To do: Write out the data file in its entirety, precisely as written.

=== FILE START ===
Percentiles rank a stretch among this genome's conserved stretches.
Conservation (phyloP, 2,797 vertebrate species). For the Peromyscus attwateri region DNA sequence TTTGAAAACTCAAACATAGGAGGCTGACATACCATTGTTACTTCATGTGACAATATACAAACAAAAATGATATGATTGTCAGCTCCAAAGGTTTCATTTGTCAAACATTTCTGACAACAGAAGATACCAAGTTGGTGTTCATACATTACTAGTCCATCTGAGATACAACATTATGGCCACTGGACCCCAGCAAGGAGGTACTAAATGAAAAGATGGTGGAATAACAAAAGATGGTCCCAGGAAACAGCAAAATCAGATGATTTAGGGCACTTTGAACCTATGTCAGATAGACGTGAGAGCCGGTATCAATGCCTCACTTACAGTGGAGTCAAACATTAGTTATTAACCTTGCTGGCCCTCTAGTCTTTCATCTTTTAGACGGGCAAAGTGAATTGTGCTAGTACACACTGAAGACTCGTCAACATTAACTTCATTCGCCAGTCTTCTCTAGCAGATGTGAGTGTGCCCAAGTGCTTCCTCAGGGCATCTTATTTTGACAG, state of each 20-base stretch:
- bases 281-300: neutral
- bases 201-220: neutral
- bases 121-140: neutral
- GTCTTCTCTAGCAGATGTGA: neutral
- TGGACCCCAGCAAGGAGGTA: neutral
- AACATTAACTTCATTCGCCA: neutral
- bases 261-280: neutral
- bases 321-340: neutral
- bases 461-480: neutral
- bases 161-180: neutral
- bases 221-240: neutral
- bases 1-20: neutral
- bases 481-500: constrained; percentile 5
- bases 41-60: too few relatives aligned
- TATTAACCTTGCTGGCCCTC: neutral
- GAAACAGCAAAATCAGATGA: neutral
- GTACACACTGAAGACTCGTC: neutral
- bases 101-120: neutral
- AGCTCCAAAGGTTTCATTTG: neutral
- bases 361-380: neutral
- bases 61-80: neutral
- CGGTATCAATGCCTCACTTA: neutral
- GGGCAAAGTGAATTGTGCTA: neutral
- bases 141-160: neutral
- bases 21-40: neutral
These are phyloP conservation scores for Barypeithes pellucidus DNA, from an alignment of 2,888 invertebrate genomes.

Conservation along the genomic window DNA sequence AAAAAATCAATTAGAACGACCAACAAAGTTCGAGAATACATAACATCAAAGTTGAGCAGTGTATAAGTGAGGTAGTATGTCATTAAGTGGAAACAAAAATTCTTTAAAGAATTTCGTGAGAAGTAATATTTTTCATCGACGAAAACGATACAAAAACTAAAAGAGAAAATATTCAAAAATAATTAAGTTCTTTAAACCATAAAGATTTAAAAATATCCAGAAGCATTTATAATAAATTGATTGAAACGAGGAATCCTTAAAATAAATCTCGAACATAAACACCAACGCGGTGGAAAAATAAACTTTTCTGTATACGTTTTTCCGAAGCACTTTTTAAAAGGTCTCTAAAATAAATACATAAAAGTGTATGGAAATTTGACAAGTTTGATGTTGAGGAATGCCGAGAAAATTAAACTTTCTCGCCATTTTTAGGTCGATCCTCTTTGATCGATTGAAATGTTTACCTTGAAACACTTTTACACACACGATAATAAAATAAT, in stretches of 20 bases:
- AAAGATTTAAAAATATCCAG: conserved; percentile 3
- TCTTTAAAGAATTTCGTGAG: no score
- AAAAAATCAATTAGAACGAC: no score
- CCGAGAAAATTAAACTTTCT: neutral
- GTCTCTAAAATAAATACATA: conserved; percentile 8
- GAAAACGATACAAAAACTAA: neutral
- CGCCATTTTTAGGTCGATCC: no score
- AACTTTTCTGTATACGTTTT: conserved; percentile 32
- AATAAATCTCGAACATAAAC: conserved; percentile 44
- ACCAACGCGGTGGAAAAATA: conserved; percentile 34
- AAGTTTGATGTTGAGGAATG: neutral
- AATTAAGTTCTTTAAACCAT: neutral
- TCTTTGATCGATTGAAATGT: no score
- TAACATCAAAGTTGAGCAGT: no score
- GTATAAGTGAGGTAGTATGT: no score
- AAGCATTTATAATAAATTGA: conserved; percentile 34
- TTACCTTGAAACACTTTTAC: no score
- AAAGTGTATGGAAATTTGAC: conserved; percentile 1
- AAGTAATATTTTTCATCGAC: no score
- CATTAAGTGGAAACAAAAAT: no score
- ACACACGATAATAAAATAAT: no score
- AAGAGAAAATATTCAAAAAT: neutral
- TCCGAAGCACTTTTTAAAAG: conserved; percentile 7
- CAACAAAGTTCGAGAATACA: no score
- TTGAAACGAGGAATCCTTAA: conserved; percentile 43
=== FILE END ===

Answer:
Percentiles rank a stretch among this genome's conserved stretches.
Conservation (phyloP, 2,797 vertebrate species). For the Peromyscus attwateri region DNA sequence TTTGAAAACTCAAACATAGGAGGCTGACATACCATTGTTACTTCATGTGACAATATACAAACAAAAATGATATGATTGTCAGCTCCAAAGGTTTCATTTGTCAAACATTTCTGACAACAGAAGATACCAAGTTGGTGTTCATACATTACTAGTCCATCTGAGATACAACATTATGGCCACTGGACCCCAGCAAGGAGGTACTAAATGAAAAGATGGTGGAATAACAAAAGATGGTCCCAGGAAACAGCAAAATCAGATGATTTAGGGCACTTTGAACCTATGTCAGATAGACGTGAGAGCCGGTATCAATGCCTCACTTACAGTGGAGTCAAACATTAGTTATTAACCTTGCTGGCCCTCTAGTCTTTCATCTTTTAGACGGGCAAAGTGAATTGTGCTAGTACACACTGAAGACTCGTCAACATTAACTTCATTCGCCAGTCTTCTCTAGCAGATGTGAGTGTGCCCAAGTGCTTCCTCAGGGCATCTTATTTTGACAG, state of each 20-base stretch:
- bases 281-300: neutral
- bases 201-220: neutral
- bases 121-140: neutral
- GTCTTCTCTAGCAGATGTGA: neutral
- TGGACCCCAGCAAGGAGGTA: neutral
- AACATTAACTTCATTCGCCA: neutral
- bases 261-280: neutral
- bases 321-340: neutral
- bases 461-480: neutral
- bases 161-180: neutral
- bases 221-240: neutral
- bases 1-20: neutral
- bases 481-500: constrained; percentile 5
- bases 41-60: too few relatives aligned
- TATTAACCTTGCTGGCCCTC: neutral
- GAAACAGCAAAATCAGATGA: neutral
- GTACACACTGAAGACTCGTC: neutral
- bases 101-120: neutral
- AGCTCCAAAGGTTTCATTTG: neutral
- bases 361-380: neutral
- bases 61-80: neutral
- CGGTATCAATGCCTCACTTA: neutral
- GGGCAAAGTGAATTGTGCTA: neutral
- bases 141-160: neutral
- bases 21-40: neutral
These are phyloP conservation scores for Barypeithes pellucidus DNA, from an alignment of 2,888 invertebrate genomes.

Conservation along the genomic window DNA sequence AAAAAATCAATTAGAACGACCAACAAAGTTCGAGAATACATAACATCAAAGTTGAGCAGTGTATAAGTGAGGTAGTATGTCATTAAGTGGAAACAAAAATTCTTTAAAGAATTTCGTGAGAAGTAATATTTTTCATCGACGAAAACGATACAAAAACTAAAAGAGAAAATATTCAAAAATAATTAAGTTCTTTAAACCATAAAGATTTAAAAATATCCAGAAGCATTTATAATAAATTGATTGAAACGAGGAATCCTTAAAATAAATCTCGAACATAAACACCAACGCGGTGGAAAAATAAACTTTTCTGTATACGTTTTTCCGAAGCACTTTTTAAAAGGTCTCTAAAATAAATACATAAAAGTGTATGGAAATTTGACAAGTTTGATGTTGAGGAATGCCGAGAAAATTAAACTTTCTCGCCATTTTTAGGTCGATCCTCTTTGATCGATTGAAATGTTTACCTTGAAACACTTTTACACACACGATAATAAAATAAT, in stretches of 20 bases:
- AAAGATTTAAAAATATCCAG: conserved; percentile 3
- TCTTTAAAGAATTTCGTGAG: no score
- AAAAAATCAATTAGAACGAC: no score
- CCGAGAAAATTAAACTTTCT: neutral
- GTCTCTAAAATAAATACATA: conserved; percentile 8
- GAAAACGATACAAAAACTAA: neutral
- CGCCATTTTTAGGTCGATCC: no score
- AACTTTTCTGTATACGTTTT: conserved; percentile 32
- AATAAATCTCGAACATAAAC: conserved; percentile 44
- ACCAACGCGGTGGAAAAATA: conserved; percentile 34
- AAGTTTGATGTTGAGGAATG: neutral
- AATTAAGTTCTTTAAACCAT: neutral
- TCTTTGATCGATTGAAATGT: no score
- TAACATCAAAGTTGAGCAGT: no score
- GTATAAGTGAGGTAGTATGT: no score
- AAGCATTTATAATAAATTGA: conserved; percentile 34
- TTACCTTGAAACACTTTTAC: no score
- AAAGTGTATGGAAATTTGAC: conserved; percentile 1
- AAGTAATATTTTTCATCGAC: no score
- CATTAAGTGGAAACAAAAAT: no score
- ACACACGATAATAAAATAAT: no score
- AAGAGAAAATATTCAAAAAT: neutral
- TCCGAAGCACTTTTTAAAAG: conserved; percentile 7
- CAACAAAGTTCGAGAATACA: no score
- TTGAAACGAGGAATCCTTAA: conserved; percentile 43